Lenin: Got Russia under his control, but moved from Czar to a Leninist rule, again, this guy had nothing to do with democracy.

Stalin: Needs no mention, one of the biggest mass murderers in history.

Now, see who they have put up. Mass murders? Warmongers?  Those who have killed democracy and democratic movements?

Oh, wait! The justification is there. They all stood for anti-imperialism, anti-colonialism, anti-capitalism and anti-Americanism! That’s what an ideal communist should be. So they are role models.

So, America is the greatest evil, and those who fight them, through whatever means it is, deserve to be revered. Good thought! (I will come back to this point end the end)

Okay, now back to today’s world. Travel across Kerala – north to south. Nothing much has changed across the roads. The hoardings, flex, all are there. But the faces on them are different.

The old timers, Che, Stalin and Castro are still there. Add to them a few more names. Saddam Hussein, Bhagat Singh, Hugo Chavez, don’t be surprised, even Swami Vivekananda, Jesus, Mother Teresa, and Malala Yousofzai.


How could all of the names mentioned above be seen together? All of them have least in common.

Bhagat Singh is fine – An Indian revolutionary he is.

Jesus? – Oh!!! These commies say he was the first communist in the world. They say his teachings have a lot in common with Das Capital.

Hugo Chavez – Now, what has he done to deserve a place in Kerala? I still cannot come with an answer, nor do some of the commies whom I had asked the same question.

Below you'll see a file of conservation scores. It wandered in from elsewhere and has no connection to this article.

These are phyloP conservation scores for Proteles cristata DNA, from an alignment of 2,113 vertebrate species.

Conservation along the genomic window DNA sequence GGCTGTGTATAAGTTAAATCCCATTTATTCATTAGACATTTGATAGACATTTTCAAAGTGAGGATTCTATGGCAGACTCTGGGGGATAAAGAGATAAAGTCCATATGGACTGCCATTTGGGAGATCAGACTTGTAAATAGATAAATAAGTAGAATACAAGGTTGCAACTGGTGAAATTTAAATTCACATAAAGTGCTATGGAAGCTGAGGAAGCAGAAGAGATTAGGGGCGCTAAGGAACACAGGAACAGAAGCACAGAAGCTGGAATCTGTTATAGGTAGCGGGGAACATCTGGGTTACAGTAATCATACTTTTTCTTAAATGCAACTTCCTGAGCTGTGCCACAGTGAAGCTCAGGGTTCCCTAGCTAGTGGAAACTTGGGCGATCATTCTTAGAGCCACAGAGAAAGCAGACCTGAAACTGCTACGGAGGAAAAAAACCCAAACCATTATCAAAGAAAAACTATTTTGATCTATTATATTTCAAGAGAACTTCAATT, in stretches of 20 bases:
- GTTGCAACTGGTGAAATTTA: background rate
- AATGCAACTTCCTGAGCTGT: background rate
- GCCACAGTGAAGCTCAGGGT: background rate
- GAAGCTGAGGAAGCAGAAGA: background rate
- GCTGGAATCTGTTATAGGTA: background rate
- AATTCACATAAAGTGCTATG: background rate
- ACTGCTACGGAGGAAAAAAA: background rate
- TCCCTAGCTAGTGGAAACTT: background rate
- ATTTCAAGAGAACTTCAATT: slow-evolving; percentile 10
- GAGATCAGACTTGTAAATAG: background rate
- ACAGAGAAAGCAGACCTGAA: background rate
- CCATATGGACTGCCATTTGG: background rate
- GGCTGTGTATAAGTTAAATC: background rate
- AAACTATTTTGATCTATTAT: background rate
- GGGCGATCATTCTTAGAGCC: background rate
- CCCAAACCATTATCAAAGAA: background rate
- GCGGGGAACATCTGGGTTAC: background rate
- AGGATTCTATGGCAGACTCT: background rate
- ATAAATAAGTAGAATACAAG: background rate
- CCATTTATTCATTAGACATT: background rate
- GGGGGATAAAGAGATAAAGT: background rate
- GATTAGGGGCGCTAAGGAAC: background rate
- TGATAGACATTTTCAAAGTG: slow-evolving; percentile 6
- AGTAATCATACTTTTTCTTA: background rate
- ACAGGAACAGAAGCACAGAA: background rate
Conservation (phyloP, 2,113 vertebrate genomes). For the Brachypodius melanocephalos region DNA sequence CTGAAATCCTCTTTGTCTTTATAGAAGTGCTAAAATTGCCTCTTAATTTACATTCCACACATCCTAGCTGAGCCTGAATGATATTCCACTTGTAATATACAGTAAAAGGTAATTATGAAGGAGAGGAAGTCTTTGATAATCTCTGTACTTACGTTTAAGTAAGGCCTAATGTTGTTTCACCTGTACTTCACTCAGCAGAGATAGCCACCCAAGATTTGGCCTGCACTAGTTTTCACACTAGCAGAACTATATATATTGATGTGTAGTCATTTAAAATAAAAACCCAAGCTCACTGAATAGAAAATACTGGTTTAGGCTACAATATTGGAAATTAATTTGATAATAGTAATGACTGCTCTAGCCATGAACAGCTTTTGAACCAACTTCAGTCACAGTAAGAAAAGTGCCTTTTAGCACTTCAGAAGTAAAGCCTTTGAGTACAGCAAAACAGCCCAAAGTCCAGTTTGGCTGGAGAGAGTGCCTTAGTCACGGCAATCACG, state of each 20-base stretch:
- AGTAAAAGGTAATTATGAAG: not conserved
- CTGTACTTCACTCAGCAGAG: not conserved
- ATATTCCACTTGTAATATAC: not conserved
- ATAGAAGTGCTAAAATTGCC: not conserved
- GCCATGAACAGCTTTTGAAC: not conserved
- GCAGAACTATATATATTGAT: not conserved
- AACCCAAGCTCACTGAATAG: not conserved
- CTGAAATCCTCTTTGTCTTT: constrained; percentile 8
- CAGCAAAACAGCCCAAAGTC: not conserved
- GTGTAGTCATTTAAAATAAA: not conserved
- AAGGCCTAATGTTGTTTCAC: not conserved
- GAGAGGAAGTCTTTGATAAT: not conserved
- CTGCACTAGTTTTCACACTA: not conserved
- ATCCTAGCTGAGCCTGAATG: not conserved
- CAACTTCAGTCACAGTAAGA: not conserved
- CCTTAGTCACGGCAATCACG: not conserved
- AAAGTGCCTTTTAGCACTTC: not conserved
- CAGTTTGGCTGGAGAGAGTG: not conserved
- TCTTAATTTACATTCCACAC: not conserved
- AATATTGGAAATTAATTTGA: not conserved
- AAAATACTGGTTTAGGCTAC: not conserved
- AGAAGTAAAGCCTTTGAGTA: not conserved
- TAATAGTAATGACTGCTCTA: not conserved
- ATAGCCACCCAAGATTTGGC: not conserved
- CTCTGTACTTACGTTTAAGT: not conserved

Malala – Okay, this kid I don’t mind being in the posters for genuine reason. Bur the context in which it is being used is depressing. (Point clarified some paragraphs below)

Saddam – for me he was no better than LTTE Prabhakaran.

Mother Teresa and Swami Vivekananda – What are nuns and saints doing on a communist agenda? Aren’t commies supposed to be atheists?

Why do we see these changes?

As I said earlier, communist parties, like all other political players need to survive. So, to survive, they need to be ready and play a few dirty games, which mean they need to muddy themselves in the utterly polarized caste and community mindset of the populace.

Kerala politics is basically split in the middle between the mostly Christian and Muslim UDF (led by Congress, supported by Kerala Congress and Muslim League) while the Communist parties are mostly Hindu. The BJP is insignificant in Kerala politics, so you can count them out. Also the demographic distribution of the population is such that you cannot call any community a minority or majority. (See my previous post on that topic here). One another aspect of Kerala, especially northern parts of the state is that whenever a comrade is thrown out of the party, he straightaway jumps to RSS, and not to Congress or any other party, so you know where his basic loyalties lie. It’s not ideology that drives a comrade these days, it’s something else.

Coming back to the portraits, basically you would find Vivekananda in North Kerala, Malala and Saddam in Malappuram, Mother Teresa and Jesus in Central and South Kerala. Now for better understanding, the religious demographic is such that you can make out which community is better placed in the parts of Kerala mentioned here, if they need support flaunt it. Otherwise, what would saffron clad Vivekananda or a Saddam in green doing on a CPIM poster?

A portrait of Swami Vivekananda used for a DYFI banner

What do we understand out of this? For the communists in Kerala today, it is just a matter of religion and caste that they look into while preparing their banners and posters. Some comments received on my twitter pages do confirm that others also feel this – it’s definitely a combination of ideological bankruptcy and vote bank politics.  Add to that a tinge of anti-imperialism and anti –Americanism to that, the original communist ideology.

In that case, the day is not far away, when you would see Osama Bin Laden appearing on posters across commies in Kerala. He was anti-America after all.


A typical CPIM art work in Kannur